What Happens if You Photocopy a Mirror?

We’ve seen photocopiers copying both white and black documents, also colored ones are available too. In most cases, we scan documents and copy them.

However, if you copy a chips packet, the machine will respond the same way just like it does with a document. But what if we photocopy a mirror?

The result might turn out different. The reason is that mirrors have reflective elements that prevents it from copying the shiny effect on a piece of paper.

So, you might wonder, what happens then if it’s put into a copy machine? Does the photocopy turn out all black? All white? We won’t be surprised if you assume that the light reflection comes out in rainbow colors.

Well, the answer is a bit tricky. Of course, it depends on various variables such as the type of photocopier, the coating on the mirror, etc.

We’ll be providing you the answers in detail, starting from how does a mirror work, how does a copy machine work, what is the process, and so on. We expect that you’ll get your answer correctly in this article. 

How Does a Mirror Work?

Mirrors are magical. You stand in front of a mirror and see the exact copy of yourself. Even if you’re moving, it reflects the same movements. Wonderful, right? So, how is it constructed?

It may appear to be built on a very complex structure, but in reality, it has a super simple composition. What we actually see is the principles of lighting doing its wonderful job. 

So, basically, a mirror is made of glass with a thin layer of metal backing. The metal is either aluminum or silver; each mirror has its own type. After that, in the end there is a layer of paint that protects the metal from any type of damaging. 

The glass layer isn’t the most important component here, but it helps to absorb the light and reflect it on the metal surface.

Usually, light reflects straightforward on a smooth surface if the angle of light absorption and reflection is exactly to the same degrees. Hence, the colors that we observe is the maximum reflected light on a specific object.

Now let’s learn how light behaves while we scan and copy something in a photocopier. It’ll help you to understand what happens if you photocopy a mirror.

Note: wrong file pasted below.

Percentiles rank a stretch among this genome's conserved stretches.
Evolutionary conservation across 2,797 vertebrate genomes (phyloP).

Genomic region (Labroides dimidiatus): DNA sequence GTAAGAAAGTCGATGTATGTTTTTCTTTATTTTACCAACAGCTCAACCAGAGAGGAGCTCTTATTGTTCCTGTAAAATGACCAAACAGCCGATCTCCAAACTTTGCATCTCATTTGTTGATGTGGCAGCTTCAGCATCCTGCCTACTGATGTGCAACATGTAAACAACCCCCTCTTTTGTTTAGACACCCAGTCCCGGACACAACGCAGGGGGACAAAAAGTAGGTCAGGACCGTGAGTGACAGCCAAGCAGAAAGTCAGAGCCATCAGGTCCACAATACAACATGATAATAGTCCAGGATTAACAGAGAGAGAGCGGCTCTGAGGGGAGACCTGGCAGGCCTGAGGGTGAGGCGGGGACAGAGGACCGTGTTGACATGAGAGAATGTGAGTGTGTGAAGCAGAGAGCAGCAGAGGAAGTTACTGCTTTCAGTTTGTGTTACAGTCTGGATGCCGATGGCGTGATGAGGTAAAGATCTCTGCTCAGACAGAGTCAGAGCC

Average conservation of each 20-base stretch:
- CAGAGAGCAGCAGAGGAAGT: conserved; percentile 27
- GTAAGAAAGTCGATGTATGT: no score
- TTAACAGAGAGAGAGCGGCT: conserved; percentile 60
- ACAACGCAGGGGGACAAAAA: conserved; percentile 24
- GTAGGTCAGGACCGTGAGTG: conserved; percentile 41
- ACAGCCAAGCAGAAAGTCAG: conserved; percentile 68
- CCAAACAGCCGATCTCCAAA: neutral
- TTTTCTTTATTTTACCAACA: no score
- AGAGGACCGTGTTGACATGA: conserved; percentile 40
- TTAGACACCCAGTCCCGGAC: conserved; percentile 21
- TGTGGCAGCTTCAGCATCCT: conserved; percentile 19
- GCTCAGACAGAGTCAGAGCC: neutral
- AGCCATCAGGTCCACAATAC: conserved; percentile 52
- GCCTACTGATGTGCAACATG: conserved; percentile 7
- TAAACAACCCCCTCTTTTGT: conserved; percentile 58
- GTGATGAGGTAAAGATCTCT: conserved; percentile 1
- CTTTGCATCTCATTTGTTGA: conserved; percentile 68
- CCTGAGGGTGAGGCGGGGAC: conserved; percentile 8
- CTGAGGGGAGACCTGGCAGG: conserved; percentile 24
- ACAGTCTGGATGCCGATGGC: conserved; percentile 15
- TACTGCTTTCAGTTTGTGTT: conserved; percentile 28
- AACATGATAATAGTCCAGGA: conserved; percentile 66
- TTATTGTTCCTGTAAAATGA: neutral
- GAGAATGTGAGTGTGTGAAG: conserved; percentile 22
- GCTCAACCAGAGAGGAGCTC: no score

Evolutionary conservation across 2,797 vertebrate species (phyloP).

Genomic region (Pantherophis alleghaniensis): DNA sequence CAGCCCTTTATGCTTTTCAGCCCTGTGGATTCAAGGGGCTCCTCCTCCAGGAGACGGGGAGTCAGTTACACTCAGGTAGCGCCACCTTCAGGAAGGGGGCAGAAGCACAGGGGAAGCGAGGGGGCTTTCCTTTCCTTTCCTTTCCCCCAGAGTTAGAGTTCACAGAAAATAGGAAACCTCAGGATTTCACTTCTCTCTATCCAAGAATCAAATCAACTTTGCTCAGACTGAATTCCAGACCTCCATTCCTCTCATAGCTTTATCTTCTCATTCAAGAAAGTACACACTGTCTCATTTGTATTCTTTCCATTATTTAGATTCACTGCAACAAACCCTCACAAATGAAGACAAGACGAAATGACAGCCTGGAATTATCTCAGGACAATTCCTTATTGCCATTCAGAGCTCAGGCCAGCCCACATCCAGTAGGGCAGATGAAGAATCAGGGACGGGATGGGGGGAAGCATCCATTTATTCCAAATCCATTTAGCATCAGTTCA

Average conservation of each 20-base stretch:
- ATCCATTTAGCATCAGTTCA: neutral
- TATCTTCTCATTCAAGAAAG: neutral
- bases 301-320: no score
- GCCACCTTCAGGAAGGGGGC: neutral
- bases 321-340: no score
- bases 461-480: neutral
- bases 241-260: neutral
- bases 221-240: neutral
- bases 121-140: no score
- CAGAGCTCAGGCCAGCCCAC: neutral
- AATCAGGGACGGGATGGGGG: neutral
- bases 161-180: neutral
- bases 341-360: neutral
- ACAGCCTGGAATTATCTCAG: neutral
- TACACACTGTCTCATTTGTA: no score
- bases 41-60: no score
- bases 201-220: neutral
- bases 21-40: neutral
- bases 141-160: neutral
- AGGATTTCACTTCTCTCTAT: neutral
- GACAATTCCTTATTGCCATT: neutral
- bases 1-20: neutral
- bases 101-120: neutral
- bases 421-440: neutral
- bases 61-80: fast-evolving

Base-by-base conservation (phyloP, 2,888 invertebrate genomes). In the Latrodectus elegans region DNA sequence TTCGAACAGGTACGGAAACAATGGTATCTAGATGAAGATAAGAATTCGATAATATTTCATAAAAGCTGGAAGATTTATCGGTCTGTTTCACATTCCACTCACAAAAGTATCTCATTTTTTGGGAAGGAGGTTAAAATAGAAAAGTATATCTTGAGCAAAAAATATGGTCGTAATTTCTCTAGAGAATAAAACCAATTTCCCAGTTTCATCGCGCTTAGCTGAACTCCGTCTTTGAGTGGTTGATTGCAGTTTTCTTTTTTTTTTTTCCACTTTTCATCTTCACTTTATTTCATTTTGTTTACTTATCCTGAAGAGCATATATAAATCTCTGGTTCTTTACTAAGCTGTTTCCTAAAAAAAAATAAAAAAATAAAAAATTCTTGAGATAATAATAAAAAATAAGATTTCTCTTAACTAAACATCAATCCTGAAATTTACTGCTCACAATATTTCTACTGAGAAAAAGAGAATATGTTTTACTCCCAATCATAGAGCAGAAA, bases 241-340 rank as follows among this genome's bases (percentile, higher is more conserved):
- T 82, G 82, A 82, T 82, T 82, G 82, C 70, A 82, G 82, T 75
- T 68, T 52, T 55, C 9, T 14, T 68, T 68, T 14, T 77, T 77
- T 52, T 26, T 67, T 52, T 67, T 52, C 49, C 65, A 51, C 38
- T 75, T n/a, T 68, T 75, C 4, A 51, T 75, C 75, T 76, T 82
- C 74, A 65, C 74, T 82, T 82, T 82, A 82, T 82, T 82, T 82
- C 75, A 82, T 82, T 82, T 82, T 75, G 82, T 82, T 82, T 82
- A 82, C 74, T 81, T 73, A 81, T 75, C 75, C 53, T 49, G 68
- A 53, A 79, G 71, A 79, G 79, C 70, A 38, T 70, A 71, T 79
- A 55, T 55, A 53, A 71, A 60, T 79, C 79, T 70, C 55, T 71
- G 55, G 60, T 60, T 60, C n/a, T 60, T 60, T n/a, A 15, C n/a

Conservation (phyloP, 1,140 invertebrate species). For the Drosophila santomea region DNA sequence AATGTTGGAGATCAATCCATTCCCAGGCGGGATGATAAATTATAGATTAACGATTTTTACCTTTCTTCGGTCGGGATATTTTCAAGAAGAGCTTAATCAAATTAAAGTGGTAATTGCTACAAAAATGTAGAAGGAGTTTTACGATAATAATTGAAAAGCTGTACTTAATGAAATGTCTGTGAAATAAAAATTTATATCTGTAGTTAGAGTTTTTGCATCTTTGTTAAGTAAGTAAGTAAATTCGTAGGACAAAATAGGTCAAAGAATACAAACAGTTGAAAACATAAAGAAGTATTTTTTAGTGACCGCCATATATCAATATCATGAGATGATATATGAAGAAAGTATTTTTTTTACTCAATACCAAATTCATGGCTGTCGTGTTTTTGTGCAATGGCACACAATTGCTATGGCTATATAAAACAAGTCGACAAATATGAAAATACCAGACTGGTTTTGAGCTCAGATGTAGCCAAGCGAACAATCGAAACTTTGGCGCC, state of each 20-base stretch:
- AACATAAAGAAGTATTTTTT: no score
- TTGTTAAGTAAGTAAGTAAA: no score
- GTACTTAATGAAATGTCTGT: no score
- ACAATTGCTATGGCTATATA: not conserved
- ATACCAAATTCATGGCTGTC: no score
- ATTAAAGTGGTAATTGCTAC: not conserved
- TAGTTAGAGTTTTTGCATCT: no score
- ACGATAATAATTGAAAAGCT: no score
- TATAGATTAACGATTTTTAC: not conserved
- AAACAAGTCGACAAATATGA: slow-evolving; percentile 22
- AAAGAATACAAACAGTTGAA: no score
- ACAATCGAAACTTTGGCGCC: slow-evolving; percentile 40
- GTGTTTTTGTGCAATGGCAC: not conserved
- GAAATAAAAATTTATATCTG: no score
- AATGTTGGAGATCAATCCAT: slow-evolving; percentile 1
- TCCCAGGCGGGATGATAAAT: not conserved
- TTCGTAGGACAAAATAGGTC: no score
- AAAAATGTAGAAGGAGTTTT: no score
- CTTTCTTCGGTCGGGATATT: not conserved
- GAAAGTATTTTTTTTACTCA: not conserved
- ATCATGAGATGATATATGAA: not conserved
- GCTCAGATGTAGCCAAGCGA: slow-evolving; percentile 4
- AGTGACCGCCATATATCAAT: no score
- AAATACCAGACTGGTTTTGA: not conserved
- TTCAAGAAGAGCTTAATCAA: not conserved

How Does a Photocopier Machine Work?

A photocopier has several functions. We’ll just focus on the scanning process here because that’s the only thing we need to know for copying a mirror in the machine. So, without any unnecessary introduction, let’s hop on to the basics:

Step-by-Step Scanning Process

  1. Let’s start analyzing the matter by understanding the scanning principle by photocopying a document. The first thing you need to do is placing a piece of document on top of the glass bed of the machine and press on to the “scan” button. 
  2. From outside, you’ll see a light source has moved all through the document from one side to the other. 
  3. The illumination causes a reflection of the document in an angled mirror keeping the same speed just as the light source. 
  4. There is a fixed mirror on the inside of the machine that is attached at the other end of the scanner. It captures the film from the first mirror by a CCD or, a charge-coupled device. This can be saved to the hard drive of your computer as well. 


When the document is illuminated by the light source, the white areas reflect the light on the photoconductive drum, causing it to discharge.

In contrast, the black portions that cannot be reflected in the drum remain negatively charged. That’s why the writing on the document cannot be reflected and thus comes out in a black font out of the photocopier. 

Photocopying A Mirror 

So now we know how mirror works and a photocopier works. Let’s dive into the one question you’ve been thinking all this time, “What happens if you Photocopy a Mirror?”

Think this, you replace the document with a mirror in the photocopier, what will the fixed mirror capture while scanning?

As mirrors are perfectly reflective with no specularity and opaqueness, obviously, it will capture the inside base of the scanner that is being reflected in the mirror.

The base is black colored, so that scan will also capture a dark reflection and as a final result you’ll get to see a black area on the piece of paper that you’ve inserted.

This usually happens if you try to photocopy a rear-coated mirror. However, a front-coated mirror creates an optical distance in the photocopier which leads them to copy a blank (white) paper. 

By a little experiment we actually came up with three possible answers to the question, “What happens if you photocopy a mirror?”.

If you place the mirror in such position that the detector and the light source are out of the line, then the copy will be completely black. An inline position will give a result of a copy in saturated white.

Last but not the least, a diffusion illumination will occur if the detector is a CCD camera. It’ll leave the image out of focus. 

Final Thoughts 

It’s really interesting how mirror photocopies can turn out different than what we expected. The prime reason of the copy differences is related to the type of mirrors.  We believe, this article has answered to all of the questions arose on your curious mind.

We tried to explain the core concepts of how a mirror and a photocopier machine works in the easiest way.

You can actually try photocopying a mirror yourself at home too. It’s super fun and enjoyable. You’ll be left with joy once you get to see the result in your own eyes!

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